The court's “role in reviewing an NLRB decision is limited,” Wayneview Care Ctr. v. NLRB, 664 F.3d 341, 348 (D.C. Cir. 2011), and “a decision of the NLRB will be overturned only if the Board's factual findings are not supported by substantial evidence, or the Board acted arbitrarily or otherwise erred in applying established law to the facts of the case,” Pirlott v. NLRB, 522 F.3d 423, 432 (D.C. Cir. 2008) (internal quotations omitted). See also Consol. Edison Co. of N.Y. v. NLRB, 305 U.S. 197, 217 (1938); Universal Camera Corp. v. NLRB, 340 U.S. 474, 477 (1951). An agency decision is arbitrary when it “entirely failed to consider an important aspect of the problem” or “offered an explanation for its decision that runs counter to the evidence before the agency.” Motor Vehicle Mfrs. Ass'n of U.S. v. State Farm Mut. Auto. Ins. Co., 463 U.S. 29, 43 (1983). The Board's decision, therefore, must “enable [the court] to conclude that [its action] was the product of reasoned decisionmaking,” id. at 52, in part because the Board “engage[d] the arguments raised before it,” Del. Dep't of Natural Res. & Envtl. Control v. EPA, 785 F.3d 1, 11 (D.C. Cir. 2015) (internal quotations omitted), including those of a dissenting member, see Chamber of Commerce of U.S. v. SEC, 412 F.3d 133, 144–45 (D.C. Cir. 2005); Contractors' Labor Pool, Inc. v. NLRB, 323 F.3d 1051, 1061 n.6 (D.C. Cir. 2003).
Because of the distinct features of Section 8(f) pre-hire agreements, employer-union disputes in the construction industry do not necessarily track similar disputes in other industries. Here, the Board was confronted with deciding whether the company's discharge of members of the Boilermakers constituted unlawful discrimination or reflected adherence to its business model of requiring all craft work to be performed under Section 8(f) agreements. Recognizing that the answer turned on the company's motive, the Board applied its two-stage analysis under Wright Line. The General Counsel “bears the initial burden” to make a prima facie showing sufficient to support the inference that protected conduct was a motivating factor in the employer's decision to take the adverse employment action; the employer may then rebut the inference by showing that it would have taken the same action absent the protected conduct. Laro Maint. Corp. v. NLRB, 56 F.3d 224, 228 (D.C. Cir. 1994). See also Earthgrains Co., 338 NLRB 845, 849 (2003); Wright Line, 251 NLRB at 1089. The Board concluded that the existence of protected activity and the employer's knowledge of that activity were undisputed, and a majority of the Board concluded that animus and nexus were “readily established” by the company's “summary discharge of all of its Boilermakers-represented employees, and only its Boilermakers-represented employees.” Dec. 3. While acknowledging the company's position that its business model for all craft work was the reason for the discharges, and not the welders' union affiliation, the majority concluded, in view of the periods when the company continued to perform craft work without a Section 8(f) agreement, that the company failed to rebut the inference of discriminatory intent. Id. at 4.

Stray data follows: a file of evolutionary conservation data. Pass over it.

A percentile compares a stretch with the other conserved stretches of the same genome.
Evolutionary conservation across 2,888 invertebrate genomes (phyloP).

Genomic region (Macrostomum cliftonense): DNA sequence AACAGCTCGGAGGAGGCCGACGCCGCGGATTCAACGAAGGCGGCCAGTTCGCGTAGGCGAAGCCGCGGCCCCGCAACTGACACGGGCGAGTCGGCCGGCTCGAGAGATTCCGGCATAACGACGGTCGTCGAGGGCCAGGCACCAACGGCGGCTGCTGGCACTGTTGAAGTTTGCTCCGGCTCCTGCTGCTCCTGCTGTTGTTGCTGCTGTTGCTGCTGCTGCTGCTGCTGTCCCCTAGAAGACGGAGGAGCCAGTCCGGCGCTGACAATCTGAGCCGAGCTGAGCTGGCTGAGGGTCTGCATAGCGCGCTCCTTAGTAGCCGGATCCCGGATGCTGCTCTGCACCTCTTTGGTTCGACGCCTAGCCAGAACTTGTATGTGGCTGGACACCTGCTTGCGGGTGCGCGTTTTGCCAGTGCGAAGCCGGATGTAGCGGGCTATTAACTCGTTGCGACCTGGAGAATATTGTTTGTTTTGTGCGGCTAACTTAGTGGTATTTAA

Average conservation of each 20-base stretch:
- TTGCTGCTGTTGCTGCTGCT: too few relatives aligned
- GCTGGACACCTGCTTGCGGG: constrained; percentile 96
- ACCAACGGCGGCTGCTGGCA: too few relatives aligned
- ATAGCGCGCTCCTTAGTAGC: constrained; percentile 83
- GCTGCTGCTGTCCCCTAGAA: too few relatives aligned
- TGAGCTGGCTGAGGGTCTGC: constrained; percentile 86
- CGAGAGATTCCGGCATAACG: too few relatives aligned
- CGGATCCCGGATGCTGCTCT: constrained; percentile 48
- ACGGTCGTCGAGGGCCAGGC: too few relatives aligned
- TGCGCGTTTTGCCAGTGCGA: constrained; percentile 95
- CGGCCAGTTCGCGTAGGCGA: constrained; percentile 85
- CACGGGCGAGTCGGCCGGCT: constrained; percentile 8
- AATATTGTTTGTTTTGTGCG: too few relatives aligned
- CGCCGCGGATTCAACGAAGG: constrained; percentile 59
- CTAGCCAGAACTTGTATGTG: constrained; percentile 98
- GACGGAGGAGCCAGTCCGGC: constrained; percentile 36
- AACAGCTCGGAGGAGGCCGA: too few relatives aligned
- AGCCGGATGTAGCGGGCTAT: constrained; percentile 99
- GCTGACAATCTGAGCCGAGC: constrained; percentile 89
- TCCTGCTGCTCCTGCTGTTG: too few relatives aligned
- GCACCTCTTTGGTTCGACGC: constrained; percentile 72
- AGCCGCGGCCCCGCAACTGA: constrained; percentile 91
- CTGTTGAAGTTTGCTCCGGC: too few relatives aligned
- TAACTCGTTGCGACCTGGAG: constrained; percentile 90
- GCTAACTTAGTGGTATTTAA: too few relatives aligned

The company challenges the Board's application of the first two elements of its Wright Line standard, see Earthgrains, 338 NLRB at 849, on the ground that the Boilermakers were not engaged in protected activity. In the company's view, the Board erred in making an “assumption ․ based on its unsupported belief that the welders' union affiliation was itself protected union activity,” when such a rule does not exist and would render the first two elements of the Wright Line test “illusory elements that the General Counsel essentially never has to prove.” Pet'r/Cross-Resp't Br. 29–30. There is little precedent on whether union membership alone is protected activity under Wright Line. The company relies on Midwest Television, Inc., 343 NLRB 748 (2004). But in that case the discharge of the union member was not based on his involvement in protected activity, id. at 751, whereas here the welders' Boilermakers membership was referenced in Valentine's February 17 letter regarding their discharge.